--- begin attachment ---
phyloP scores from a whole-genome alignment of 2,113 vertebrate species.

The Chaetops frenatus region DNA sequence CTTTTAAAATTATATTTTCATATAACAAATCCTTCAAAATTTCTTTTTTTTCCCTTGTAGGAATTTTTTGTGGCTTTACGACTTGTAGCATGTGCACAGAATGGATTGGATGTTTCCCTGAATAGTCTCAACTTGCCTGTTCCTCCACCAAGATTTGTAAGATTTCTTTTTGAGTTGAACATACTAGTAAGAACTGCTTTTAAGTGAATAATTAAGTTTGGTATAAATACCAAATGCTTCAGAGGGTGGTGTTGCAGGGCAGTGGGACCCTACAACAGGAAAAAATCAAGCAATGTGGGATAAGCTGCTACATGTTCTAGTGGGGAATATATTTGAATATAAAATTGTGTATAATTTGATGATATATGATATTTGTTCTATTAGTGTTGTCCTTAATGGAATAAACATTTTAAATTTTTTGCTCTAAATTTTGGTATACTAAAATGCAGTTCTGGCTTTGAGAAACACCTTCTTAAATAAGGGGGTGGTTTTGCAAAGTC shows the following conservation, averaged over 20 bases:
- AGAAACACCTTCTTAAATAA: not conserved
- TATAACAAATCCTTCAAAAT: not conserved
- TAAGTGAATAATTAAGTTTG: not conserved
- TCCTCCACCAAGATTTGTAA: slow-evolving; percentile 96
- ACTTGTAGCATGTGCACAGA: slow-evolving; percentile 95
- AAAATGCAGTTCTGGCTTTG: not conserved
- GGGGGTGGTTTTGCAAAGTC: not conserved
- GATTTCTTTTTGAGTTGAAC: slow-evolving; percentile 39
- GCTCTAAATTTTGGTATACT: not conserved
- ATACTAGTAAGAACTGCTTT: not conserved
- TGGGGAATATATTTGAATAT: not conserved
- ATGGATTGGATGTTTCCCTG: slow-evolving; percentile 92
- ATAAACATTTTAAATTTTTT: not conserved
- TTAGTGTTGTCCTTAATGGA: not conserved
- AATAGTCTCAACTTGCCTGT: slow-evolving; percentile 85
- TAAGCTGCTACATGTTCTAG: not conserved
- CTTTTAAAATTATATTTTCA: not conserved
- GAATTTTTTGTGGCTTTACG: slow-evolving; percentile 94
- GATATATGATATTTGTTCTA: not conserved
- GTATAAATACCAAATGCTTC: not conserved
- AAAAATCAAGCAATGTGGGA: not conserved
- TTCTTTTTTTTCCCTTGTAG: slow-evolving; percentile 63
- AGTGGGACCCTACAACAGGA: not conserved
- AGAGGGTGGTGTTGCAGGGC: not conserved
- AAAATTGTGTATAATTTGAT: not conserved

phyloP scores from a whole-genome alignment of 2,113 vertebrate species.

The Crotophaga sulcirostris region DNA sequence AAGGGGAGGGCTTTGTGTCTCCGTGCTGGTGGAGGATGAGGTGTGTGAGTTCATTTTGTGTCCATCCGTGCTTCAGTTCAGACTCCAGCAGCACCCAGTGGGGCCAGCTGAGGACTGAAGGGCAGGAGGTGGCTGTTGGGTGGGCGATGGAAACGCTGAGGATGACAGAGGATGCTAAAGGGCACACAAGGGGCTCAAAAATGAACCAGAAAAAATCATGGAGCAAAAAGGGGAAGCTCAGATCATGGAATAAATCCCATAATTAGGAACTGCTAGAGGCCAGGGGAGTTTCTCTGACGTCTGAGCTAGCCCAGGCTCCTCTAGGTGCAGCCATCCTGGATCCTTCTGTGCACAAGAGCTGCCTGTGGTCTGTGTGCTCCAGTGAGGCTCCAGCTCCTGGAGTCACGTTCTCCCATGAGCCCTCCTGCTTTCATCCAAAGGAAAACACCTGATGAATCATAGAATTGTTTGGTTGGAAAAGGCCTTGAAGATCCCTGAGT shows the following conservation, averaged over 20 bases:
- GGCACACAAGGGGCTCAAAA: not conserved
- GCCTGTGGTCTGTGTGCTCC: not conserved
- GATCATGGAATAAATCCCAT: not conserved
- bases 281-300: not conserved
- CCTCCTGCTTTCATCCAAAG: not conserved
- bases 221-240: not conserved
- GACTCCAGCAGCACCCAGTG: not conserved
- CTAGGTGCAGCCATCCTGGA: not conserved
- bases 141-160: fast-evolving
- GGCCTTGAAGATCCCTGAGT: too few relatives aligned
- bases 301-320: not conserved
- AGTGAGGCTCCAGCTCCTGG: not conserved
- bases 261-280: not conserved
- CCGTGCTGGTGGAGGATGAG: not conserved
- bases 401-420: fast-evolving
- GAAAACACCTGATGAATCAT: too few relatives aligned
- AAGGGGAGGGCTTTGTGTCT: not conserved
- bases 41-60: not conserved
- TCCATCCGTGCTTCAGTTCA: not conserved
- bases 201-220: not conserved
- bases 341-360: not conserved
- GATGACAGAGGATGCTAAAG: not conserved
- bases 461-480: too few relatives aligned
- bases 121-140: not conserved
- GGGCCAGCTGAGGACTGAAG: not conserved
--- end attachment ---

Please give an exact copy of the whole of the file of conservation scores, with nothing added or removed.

phyloP scores from a whole-genome alignment of 2,113 vertebrate species.

The Chaetops frenatus region DNA sequence CTTTTAAAATTATATTTTCATATAACAAATCCTTCAAAATTTCTTTTTTTTCCCTTGTAGGAATTTTTTGTGGCTTTACGACTTGTAGCATGTGCACAGAATGGATTGGATGTTTCCCTGAATAGTCTCAACTTGCCTGTTCCTCCACCAAGATTTGTAAGATTTCTTTTTGAGTTGAACATACTAGTAAGAACTGCTTTTAAGTGAATAATTAAGTTTGGTATAAATACCAAATGCTTCAGAGGGTGGTGTTGCAGGGCAGTGGGACCCTACAACAGGAAAAAATCAAGCAATGTGGGATAAGCTGCTACATGTTCTAGTGGGGAATATATTTGAATATAAAATTGTGTATAATTTGATGATATATGATATTTGTTCTATTAGTGTTGTCCTTAATGGAATAAACATTTTAAATTTTTTGCTCTAAATTTTGGTATACTAAAATGCAGTTCTGGCTTTGAGAAACACCTTCTTAAATAAGGGGGTGGTTTTGCAAAGTC shows the following conservation, averaged over 20 bases:
- AGAAACACCTTCTTAAATAA: not conserved
- TATAACAAATCCTTCAAAAT: not conserved
- TAAGTGAATAATTAAGTTTG: not conserved
- TCCTCCACCAAGATTTGTAA: slow-evolving; percentile 96
- ACTTGTAGCATGTGCACAGA: slow-evolving; percentile 95
- AAAATGCAGTTCTGGCTTTG: not conserved
- GGGGGTGGTTTTGCAAAGTC: not conserved
- GATTTCTTTTTGAGTTGAAC: slow-evolving; percentile 39
- GCTCTAAATTTTGGTATACT: not conserved
- ATACTAGTAAGAACTGCTTT: not conserved
- TGGGGAATATATTTGAATAT: not conserved
- ATGGATTGGATGTTTCCCTG: slow-evolving; percentile 92
- ATAAACATTTTAAATTTTTT: not conserved
- TTAGTGTTGTCCTTAATGGA: not conserved
- AATAGTCTCAACTTGCCTGT: slow-evolving; percentile 85
- TAAGCTGCTACATGTTCTAG: not conserved
- CTTTTAAAATTATATTTTCA: not conserved
- GAATTTTTTGTGGCTTTACG: slow-evolving; percentile 94
- GATATATGATATTTGTTCTA: not conserved
- GTATAAATACCAAATGCTTC: not conserved
- AAAAATCAAGCAATGTGGGA: not conserved
- TTCTTTTTTTTCCCTTGTAG: slow-evolving; percentile 63
- AGTGGGACCCTACAACAGGA: not conserved
- AGAGGGTGGTGTTGCAGGGC: not conserved
- AAAATTGTGTATAATTTGAT: not conserved

phyloP scores from a whole-genome alignment of 2,113 vertebrate species.

The Crotophaga sulcirostris region DNA sequence AAGGGGAGGGCTTTGTGTCTCCGTGCTGGTGGAGGATGAGGTGTGTGAGTTCATTTTGTGTCCATCCGTGCTTCAGTTCAGACTCCAGCAGCACCCAGTGGGGCCAGCTGAGGACTGAAGGGCAGGAGGTGGCTGTTGGGTGGGCGATGGAAACGCTGAGGATGACAGAGGATGCTAAAGGGCACACAAGGGGCTCAAAAATGAACCAGAAAAAATCATGGAGCAAAAAGGGGAAGCTCAGATCATGGAATAAATCCCATAATTAGGAACTGCTAGAGGCCAGGGGAGTTTCTCTGACGTCTGAGCTAGCCCAGGCTCCTCTAGGTGCAGCCATCCTGGATCCTTCTGTGCACAAGAGCTGCCTGTGGTCTGTGTGCTCCAGTGAGGCTCCAGCTCCTGGAGTCACGTTCTCCCATGAGCCCTCCTGCTTTCATCCAAAGGAAAACACCTGATGAATCATAGAATTGTTTGGTTGGAAAAGGCCTTGAAGATCCCTGAGT shows the following conservation, averaged over 20 bases:
- GGCACACAAGGGGCTCAAAA: not conserved
- GCCTGTGGTCTGTGTGCTCC: not conserved
- GATCATGGAATAAATCCCAT: not conserved
- bases 281-300: not conserved
- CCTCCTGCTTTCATCCAAAG: not conserved
- bases 221-240: not conserved
- GACTCCAGCAGCACCCAGTG: not conserved
- CTAGGTGCAGCCATCCTGGA: not conserved
- bases 141-160: fast-evolving
- GGCCTTGAAGATCCCTGAGT: too few relatives aligned
- bases 301-320: not conserved
- AGTGAGGCTCCAGCTCCTGG: not conserved
- bases 261-280: not conserved
- CCGTGCTGGTGGAGGATGAG: not conserved
- bases 401-420: fast-evolving
- GAAAACACCTGATGAATCAT: too few relatives aligned
- AAGGGGAGGGCTTTGTGTCT: not conserved
- bases 41-60: not conserved
- TCCATCCGTGCTTCAGTTCA: not conserved
- bases 201-220: not conserved
- bases 341-360: not conserved
- GATGACAGAGGATGCTAAAG: not conserved
- bases 461-480: too few relatives aligned
- bases 121-140: not conserved
- GGGCCAGCTGAGGACTGAAG: not conserved